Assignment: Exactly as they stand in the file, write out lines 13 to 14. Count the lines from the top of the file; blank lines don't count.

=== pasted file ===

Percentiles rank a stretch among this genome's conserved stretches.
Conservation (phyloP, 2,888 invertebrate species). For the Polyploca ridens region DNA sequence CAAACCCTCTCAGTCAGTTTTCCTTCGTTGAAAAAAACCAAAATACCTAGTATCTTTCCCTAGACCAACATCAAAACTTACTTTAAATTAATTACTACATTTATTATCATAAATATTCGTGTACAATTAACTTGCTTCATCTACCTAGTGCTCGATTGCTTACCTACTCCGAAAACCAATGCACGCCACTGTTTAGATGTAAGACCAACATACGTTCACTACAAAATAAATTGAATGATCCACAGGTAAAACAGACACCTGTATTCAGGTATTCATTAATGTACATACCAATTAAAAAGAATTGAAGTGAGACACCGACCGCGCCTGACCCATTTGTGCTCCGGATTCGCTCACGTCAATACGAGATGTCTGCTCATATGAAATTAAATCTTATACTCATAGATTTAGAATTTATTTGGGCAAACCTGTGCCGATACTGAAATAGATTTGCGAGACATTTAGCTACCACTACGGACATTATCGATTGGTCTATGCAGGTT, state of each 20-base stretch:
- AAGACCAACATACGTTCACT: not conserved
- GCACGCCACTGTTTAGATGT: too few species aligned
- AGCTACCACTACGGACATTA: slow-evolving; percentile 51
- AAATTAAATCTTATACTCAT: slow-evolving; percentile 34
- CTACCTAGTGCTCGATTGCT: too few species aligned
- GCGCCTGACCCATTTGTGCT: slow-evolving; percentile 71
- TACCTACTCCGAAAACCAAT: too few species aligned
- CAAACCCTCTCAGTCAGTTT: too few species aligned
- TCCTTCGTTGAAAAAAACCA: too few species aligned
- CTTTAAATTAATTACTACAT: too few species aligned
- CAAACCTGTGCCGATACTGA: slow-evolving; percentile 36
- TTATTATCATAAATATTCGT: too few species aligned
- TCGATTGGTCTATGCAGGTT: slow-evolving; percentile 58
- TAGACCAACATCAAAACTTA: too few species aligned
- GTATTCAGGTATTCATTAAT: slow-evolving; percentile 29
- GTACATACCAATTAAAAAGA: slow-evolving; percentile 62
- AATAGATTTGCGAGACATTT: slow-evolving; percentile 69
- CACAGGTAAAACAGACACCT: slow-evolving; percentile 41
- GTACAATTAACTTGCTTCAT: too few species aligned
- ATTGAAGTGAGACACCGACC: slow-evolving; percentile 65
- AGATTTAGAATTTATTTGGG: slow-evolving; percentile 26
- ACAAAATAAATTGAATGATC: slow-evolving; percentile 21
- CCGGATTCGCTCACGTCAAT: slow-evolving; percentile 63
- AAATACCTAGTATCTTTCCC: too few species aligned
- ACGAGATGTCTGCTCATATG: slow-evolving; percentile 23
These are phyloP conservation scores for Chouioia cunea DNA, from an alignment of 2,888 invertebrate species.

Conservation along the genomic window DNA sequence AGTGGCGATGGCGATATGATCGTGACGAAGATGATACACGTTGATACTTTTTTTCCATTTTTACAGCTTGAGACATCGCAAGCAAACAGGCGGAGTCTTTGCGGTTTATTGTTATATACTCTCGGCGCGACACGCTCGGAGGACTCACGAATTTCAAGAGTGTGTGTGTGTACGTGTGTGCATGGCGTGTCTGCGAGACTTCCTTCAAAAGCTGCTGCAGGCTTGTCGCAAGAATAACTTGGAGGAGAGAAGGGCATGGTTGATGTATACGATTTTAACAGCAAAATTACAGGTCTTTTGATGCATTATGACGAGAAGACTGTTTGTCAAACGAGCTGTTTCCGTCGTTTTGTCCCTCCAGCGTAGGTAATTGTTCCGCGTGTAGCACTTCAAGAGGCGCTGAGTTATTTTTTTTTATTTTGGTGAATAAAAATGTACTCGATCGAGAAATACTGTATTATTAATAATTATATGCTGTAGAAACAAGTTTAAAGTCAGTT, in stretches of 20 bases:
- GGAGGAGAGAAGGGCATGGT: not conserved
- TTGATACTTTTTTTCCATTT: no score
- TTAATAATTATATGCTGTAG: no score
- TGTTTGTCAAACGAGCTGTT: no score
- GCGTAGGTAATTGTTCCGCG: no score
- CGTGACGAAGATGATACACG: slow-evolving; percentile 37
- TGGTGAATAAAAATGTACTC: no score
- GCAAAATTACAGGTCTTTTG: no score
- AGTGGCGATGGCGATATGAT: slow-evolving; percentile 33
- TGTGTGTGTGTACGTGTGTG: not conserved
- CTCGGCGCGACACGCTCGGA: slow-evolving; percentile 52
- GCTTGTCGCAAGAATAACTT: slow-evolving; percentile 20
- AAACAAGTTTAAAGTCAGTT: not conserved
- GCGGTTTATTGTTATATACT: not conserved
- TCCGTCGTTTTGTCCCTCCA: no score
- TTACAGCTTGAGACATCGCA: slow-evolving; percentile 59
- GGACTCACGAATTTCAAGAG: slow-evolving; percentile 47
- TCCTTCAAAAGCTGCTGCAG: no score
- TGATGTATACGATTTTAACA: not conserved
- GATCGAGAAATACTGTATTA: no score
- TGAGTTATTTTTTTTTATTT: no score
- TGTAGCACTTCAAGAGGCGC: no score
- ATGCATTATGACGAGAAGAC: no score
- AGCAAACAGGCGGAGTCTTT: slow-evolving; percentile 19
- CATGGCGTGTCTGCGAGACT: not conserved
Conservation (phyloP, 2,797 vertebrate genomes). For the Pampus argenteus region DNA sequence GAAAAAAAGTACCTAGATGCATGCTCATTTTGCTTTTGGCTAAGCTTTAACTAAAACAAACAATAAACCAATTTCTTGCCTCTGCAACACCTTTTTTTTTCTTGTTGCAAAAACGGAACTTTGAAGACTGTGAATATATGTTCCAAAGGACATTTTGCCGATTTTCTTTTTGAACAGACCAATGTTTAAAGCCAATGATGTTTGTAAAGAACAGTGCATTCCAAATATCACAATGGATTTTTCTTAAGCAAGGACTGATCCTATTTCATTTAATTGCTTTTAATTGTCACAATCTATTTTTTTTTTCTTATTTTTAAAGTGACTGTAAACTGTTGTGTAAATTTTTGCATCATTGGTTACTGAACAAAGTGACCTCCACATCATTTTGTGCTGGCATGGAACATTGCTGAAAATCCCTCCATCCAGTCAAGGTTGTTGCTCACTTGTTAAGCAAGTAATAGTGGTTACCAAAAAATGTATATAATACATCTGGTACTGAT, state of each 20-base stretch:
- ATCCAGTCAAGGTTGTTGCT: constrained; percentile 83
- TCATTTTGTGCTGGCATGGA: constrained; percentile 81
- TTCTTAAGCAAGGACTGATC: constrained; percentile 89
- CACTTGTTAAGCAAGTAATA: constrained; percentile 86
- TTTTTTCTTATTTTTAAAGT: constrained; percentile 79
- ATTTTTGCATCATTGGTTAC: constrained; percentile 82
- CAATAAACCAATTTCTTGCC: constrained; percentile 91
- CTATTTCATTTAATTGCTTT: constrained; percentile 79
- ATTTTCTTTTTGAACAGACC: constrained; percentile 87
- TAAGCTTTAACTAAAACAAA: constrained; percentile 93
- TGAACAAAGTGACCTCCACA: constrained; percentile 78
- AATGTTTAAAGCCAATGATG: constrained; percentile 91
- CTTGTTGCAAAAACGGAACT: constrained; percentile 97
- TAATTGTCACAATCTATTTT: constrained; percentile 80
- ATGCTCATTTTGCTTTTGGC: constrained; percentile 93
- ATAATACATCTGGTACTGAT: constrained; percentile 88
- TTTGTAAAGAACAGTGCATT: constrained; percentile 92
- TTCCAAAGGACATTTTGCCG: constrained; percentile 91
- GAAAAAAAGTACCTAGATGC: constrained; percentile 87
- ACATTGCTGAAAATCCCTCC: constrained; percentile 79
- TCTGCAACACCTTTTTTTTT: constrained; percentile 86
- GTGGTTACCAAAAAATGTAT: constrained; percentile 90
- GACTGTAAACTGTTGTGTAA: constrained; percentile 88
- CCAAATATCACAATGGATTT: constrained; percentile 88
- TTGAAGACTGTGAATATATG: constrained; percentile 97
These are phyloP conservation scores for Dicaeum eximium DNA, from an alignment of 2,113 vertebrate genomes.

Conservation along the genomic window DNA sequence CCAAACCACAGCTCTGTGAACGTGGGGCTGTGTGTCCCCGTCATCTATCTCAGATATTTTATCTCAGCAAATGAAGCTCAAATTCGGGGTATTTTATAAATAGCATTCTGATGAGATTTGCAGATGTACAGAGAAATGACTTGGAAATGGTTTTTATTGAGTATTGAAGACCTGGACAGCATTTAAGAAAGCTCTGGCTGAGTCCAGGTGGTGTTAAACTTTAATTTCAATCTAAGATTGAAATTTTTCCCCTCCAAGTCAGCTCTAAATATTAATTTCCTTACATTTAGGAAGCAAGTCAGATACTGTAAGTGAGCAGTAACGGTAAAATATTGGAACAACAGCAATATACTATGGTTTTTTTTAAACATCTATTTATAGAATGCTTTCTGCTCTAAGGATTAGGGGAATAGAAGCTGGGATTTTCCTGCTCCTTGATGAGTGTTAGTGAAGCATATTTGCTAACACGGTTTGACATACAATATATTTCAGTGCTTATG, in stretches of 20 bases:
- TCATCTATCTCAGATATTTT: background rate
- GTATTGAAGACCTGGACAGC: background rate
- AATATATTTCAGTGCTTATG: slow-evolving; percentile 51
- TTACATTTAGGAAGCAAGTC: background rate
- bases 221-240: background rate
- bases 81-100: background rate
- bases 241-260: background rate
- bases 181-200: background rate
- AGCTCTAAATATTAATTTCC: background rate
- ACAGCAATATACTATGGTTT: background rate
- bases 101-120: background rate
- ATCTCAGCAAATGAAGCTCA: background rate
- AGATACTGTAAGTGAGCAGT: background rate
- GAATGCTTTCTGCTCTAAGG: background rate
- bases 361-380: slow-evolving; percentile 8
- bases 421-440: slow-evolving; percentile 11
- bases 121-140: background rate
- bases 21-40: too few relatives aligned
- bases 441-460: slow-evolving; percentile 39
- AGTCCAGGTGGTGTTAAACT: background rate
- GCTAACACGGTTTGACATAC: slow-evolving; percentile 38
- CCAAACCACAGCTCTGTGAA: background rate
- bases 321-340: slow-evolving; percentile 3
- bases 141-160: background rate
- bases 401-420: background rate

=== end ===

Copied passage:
- CAAACCTGTGCCGATACTGA: slow-evolving; percentile 36
- TTATTATCATAAATATTCGT: too few species aligned